Theme, Concept and Topic Gardens


Theme gardens give a guideline for what to plant because it relates directly to an overall theme. These gardens incorporate an interdisciplinary approach to your garden. Your curriculum or class interests can give direction to your theme. Some suggestions are:
  • Persian Carpet Garden
  • Friend's Name Garden
  • Native Plant Butterfly Garden
  • Dinosaur Garden
  • Pond Garden
  • Alphabet Garden
  • Imagination Garden
  • Sunflower House Garden
  • Sundial Garden
  • Herb/Scent Garden
  • Fiber Garden
  • Prairie Garden
  • Native American Garden
  • Peter Rabbit's Garden
  • Barnyard Garden
  • Teeny Tiny Garden
  • Companion garden
  • Literature Garden
  • Root Garden
  • Giant Garden
  • Pizza Garden


Broad concepts about plants and nature can be studied in a garden with a diversity of plants. The garden easily branches out into scientific and environmental studies theories and principles. For example, plant life cycles, plant form and function, food production in plants, regeneration of plants, biodiversity, seasonal cycles, or adaptation could all be studied.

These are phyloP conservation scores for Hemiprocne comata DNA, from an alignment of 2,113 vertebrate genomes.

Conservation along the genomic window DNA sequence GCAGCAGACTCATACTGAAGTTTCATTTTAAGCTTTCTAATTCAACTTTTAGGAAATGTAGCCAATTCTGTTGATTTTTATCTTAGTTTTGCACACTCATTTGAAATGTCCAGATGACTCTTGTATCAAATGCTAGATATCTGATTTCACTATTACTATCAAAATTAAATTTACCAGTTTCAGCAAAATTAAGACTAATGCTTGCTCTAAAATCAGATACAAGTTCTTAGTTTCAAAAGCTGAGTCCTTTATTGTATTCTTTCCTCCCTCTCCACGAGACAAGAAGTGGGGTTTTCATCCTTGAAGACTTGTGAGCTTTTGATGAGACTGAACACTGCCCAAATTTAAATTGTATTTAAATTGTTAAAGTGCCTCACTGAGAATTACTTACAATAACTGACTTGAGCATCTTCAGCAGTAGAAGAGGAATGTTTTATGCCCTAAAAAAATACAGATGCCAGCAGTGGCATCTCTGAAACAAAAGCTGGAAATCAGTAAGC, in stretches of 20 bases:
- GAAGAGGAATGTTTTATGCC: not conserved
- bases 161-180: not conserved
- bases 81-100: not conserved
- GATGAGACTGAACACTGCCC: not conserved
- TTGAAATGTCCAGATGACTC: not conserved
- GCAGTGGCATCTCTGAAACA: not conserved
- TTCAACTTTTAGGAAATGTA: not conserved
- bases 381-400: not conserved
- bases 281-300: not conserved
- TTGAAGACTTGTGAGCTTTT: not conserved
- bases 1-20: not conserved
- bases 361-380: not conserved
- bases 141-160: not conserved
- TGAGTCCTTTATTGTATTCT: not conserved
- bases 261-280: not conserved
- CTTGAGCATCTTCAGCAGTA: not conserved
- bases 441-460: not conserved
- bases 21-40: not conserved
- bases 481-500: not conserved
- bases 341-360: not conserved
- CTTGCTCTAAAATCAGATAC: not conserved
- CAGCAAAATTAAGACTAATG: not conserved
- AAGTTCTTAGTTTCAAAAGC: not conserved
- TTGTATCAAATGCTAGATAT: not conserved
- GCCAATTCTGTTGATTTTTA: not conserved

A specific topic can be investigated in a topic garden. Topics may include seeds(monocot or dicot), roots, soils, beneficial insects, leaves, drought-resistance, or flowers.

For further investigations, refer to the National Gardening Association's GROW LAB ACTIVITIES FOR GROWING MINDS,1990.

Compiled by Amanda Vanhoozier, Gardeners in Community Development